This brings us to plaintiff's point that the negligent selection and publication of the wrong cancellation form destroyed the qualified privilege. "A libel is a tort, and generally speaking, neither the intention with which a tort-feasor acted, nor the state of his feelings toward the person injured or mankind at large, lessens his responsibilities for the injuries actually caused by his wrongful act." Farley v. Evening Chronicle Publishing Company, 113 Mo.App. 216, 87 S.W. 565. Thus there can be a negligent libel since the legal malice is inferred from the fact of a false and defamatory publication. It is stated in the Restatement, Torts, § 577, that: "Publication of defamatory matter is its communication intentionally or by a negligent act to one other than the person defamed." (Emphasis added.) For this reason, an optional method of submitting an accidental publication is provided for under our instructions. "Second, defendant knew or by using ordinary care should have known that the words would be read * * *." MAI 23.06, Notes on Use. Also see Notes on Use, MAI 23.09 and 23.10 and Committee's Comment under MAI 23.10. However, the finding of a qualified privilege removes this implied or legal malice.
The question then becomes whether the negligent act demonstrates the actual or express malice required to overcome the qualified privilege. Plaintiff's only citation of authority to this effect is the quotation given above from the Pulliam case that "* * * if a communication is a privileged one, made * * * without negligence, the falsity of the communication does not destroy the privilege." (Emphasis added.) The quotation given cited 53 C.J.S. Libel and Slander § 99, p. 156, which states the exact language of the quotation. The footnote in C.J.S. to that statement does not cite any Missouri cases, nor does it indicate whether those cases cited involved "negligence" situations or *693 situations involving malice, probable cause, or good faith, all of which were in the general statement being footnoted. The citation in Pulliam of Kleinschmidt v. Johnson, Mo., 183 S.W.2d 82, 86, following the above quotation relates only to the defense of justification and does not refer to negligence as a defense to a qualified privilege. Following this same statement of law, including the phrase "without negligence," Pulliam also cites 53 C.J.S. Libel and Slander § 89, p. 143. However, the title of that section of C.J.S. is "Qualified Privilege," and it gives the general definition. That section does not mention the lack of negligence as a requirement for a qualified privilege nor otherwise refer to negligence as demonstrating the actual malice required to overcome the privilege. Excepting Pulliam, no other Missouri case includes the phrase "without negligence" in defining a qualified privilege. The Pulliam case, itself, involved an intentional publication of defamatory matter which was held privileged. In Pulliam, the court sustained a directed verdict in favor of defendant on the basis that a qualified privilege was found and there was not sufficient evidence of malice to overcome it.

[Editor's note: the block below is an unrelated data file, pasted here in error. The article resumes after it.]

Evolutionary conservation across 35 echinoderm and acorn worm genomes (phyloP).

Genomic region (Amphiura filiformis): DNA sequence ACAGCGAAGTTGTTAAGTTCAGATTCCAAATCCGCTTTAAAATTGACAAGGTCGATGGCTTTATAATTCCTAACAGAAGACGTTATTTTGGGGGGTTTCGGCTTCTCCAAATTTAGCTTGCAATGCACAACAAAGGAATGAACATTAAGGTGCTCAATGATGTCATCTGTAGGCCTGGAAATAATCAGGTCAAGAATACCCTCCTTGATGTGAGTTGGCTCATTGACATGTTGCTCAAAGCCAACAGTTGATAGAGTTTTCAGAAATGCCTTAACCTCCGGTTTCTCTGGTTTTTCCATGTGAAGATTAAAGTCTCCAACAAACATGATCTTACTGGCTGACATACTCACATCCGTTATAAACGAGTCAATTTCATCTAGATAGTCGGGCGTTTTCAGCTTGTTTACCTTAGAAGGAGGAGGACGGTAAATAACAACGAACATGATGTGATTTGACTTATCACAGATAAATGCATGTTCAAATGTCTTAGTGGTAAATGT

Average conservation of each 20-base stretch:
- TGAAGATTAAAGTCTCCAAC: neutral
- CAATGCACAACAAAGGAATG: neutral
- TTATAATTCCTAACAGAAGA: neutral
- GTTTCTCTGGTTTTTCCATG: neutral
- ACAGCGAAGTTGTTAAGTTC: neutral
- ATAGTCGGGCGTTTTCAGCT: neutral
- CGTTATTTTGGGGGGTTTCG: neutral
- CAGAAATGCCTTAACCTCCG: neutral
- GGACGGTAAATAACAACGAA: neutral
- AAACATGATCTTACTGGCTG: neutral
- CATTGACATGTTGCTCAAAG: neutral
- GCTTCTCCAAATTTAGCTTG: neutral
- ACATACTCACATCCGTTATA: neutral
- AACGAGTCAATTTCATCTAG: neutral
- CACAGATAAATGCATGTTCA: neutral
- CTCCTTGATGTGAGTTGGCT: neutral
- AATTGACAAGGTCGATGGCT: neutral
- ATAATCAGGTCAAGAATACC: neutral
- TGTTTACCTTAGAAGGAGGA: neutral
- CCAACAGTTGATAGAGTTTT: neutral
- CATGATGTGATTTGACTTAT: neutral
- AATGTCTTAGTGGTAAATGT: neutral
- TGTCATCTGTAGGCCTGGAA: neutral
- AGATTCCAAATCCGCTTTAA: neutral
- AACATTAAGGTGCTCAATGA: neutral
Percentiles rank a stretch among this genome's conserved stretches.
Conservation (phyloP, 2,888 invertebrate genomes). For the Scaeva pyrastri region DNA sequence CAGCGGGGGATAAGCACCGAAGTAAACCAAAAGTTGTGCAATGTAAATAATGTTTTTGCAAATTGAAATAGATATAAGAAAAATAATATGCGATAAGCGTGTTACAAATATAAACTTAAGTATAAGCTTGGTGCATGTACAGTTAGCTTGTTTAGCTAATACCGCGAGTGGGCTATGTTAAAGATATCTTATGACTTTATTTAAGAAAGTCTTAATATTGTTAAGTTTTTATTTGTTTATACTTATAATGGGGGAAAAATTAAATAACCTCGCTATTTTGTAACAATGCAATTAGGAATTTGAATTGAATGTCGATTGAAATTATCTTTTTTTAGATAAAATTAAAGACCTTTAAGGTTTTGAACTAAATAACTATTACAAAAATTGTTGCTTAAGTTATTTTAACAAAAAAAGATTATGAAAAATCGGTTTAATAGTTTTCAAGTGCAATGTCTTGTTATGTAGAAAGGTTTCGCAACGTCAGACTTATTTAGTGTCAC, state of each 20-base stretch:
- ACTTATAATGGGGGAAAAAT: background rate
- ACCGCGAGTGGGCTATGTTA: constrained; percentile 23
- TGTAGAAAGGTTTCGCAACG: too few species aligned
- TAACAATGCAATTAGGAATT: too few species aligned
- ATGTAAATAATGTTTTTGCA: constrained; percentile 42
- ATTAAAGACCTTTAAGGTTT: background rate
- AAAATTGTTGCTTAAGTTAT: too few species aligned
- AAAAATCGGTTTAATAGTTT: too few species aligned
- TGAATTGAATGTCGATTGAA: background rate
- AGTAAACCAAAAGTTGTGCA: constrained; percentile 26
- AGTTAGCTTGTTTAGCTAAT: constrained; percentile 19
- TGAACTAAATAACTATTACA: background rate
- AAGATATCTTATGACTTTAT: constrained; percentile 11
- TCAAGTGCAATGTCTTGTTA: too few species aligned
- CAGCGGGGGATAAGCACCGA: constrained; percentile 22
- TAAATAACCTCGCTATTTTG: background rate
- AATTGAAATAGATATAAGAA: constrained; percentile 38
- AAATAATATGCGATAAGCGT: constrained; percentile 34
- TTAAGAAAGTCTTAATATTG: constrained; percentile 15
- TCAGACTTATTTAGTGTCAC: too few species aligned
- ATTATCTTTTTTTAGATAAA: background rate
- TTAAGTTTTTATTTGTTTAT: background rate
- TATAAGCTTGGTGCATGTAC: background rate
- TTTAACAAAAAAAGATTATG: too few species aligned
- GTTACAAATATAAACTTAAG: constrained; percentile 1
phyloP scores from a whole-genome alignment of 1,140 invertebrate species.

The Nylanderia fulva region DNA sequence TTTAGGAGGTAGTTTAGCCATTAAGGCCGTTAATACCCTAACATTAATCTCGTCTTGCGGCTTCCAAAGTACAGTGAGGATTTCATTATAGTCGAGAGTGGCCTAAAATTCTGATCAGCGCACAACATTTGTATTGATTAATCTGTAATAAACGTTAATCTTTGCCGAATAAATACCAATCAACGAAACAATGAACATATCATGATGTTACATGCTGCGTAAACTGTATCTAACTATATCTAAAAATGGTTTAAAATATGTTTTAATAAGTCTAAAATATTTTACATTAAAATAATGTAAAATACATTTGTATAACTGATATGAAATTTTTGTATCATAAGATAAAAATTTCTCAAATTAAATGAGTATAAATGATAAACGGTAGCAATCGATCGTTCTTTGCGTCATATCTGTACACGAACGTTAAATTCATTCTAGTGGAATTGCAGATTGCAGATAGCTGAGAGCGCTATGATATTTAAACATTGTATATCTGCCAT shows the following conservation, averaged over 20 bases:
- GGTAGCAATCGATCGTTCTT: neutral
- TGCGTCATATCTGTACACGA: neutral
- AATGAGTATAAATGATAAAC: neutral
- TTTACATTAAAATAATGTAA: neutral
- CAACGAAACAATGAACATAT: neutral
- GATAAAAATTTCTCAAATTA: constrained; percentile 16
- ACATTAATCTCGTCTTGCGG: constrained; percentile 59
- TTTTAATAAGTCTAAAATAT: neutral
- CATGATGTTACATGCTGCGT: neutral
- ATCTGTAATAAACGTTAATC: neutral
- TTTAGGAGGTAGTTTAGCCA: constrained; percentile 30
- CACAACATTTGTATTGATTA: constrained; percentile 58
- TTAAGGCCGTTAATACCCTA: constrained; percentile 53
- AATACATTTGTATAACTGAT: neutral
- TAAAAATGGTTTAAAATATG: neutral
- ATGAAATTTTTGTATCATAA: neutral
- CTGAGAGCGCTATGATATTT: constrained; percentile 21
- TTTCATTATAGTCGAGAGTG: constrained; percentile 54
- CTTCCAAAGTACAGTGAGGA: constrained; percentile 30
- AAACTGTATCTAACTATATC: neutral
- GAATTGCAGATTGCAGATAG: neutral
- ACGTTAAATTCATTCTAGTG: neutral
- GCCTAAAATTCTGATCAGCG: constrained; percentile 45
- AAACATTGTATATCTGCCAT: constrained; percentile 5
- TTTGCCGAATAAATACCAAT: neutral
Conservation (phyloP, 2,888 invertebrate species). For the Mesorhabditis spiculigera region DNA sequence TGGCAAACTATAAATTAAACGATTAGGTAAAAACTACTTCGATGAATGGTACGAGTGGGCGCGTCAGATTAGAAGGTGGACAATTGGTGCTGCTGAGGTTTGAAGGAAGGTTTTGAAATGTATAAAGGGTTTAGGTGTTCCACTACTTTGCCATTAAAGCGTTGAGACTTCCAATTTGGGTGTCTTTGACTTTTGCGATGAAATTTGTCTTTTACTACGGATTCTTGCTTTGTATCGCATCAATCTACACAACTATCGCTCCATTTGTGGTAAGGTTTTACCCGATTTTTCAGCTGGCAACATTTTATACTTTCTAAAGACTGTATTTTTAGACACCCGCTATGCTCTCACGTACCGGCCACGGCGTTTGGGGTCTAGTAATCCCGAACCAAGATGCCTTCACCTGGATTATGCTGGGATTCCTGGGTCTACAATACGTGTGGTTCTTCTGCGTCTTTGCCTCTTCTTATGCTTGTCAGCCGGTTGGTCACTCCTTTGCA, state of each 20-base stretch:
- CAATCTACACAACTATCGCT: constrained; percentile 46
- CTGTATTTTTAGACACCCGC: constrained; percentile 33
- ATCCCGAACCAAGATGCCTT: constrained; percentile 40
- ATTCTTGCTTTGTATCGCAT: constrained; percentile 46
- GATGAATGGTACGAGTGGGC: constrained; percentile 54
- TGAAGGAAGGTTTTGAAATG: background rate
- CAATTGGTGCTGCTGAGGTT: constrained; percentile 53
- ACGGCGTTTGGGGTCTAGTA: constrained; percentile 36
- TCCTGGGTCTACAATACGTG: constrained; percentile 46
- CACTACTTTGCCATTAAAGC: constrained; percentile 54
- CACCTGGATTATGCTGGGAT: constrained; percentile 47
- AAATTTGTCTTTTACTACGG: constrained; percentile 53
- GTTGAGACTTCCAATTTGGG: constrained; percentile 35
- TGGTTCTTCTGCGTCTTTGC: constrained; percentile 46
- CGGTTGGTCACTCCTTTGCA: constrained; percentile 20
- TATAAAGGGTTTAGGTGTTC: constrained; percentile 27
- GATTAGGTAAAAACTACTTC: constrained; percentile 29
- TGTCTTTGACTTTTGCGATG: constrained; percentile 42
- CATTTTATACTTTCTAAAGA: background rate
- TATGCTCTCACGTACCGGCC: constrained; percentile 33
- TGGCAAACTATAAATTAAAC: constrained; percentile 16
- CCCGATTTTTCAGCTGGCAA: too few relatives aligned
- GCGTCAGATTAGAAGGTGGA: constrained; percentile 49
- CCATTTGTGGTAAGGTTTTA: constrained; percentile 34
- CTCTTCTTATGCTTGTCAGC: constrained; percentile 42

In A. B. C. Needlecraft Company v. Dunn and Bradstreet, Inc., (C.C.A.2d 1957), 245 F.2d 775, 777, the court, citing New York precedents, stated: "The law of New York clearly requires more than mere negligence to destroy the privilege. `Malice * * * means more than mere negligence or want of sound judgment. * * * It means more than hasty or mistaken action.'" Also see 53 C.J.S. Libel and Slander, § 215(3): "* * * it has been held that mere negligence is not malice * * *." No Missouri case has considered negligence as malice. However, in Warren v. Pulitzer Publishing Company, 336 Mo. 184, 78 S.W.2d 404, l. c. 419, it is stated, "It is likewise a wrong motive, which would tend to show malice, to state something as the truth without knowing whether it is true, recklessly, and without any reasonable attempt to find out about it or with complete disregard of other known facts." This language is in accord with the definition given in Boehm v. Western Leather Clothing Company, Mo. App., 161 S.W.2d 710, 717 as follows: "By actual or express malice is meant malice in fact as distinguished from implied malice, that is, the actual presence of an improper motive on the part of the defendant implying the purpose and desire to injure. It may, and in common acceptation does, denote that the defendant was actuated by spite or ill will towards the plaintiff, but in its legal significance such degree of personal hostility is not in all events essential. On the contrary, it is the willfulness or evil intent of the actthe wanton disregard of the rights and interests of the party injuredwhich suffices to render the act malicious in its legal sense; and hence the usual definition that by malice is meant the intentional doing of a wrongful act without just cause or excuse." Also see Rauch v. Gas Service Company, 241 Mo.App. 976, 235 S.W.2d 420, 429; Conrad v. Allis-Chalmers Manufacturing Company, 228 Mo.App. 817, 73 S.W.2d 438, 446.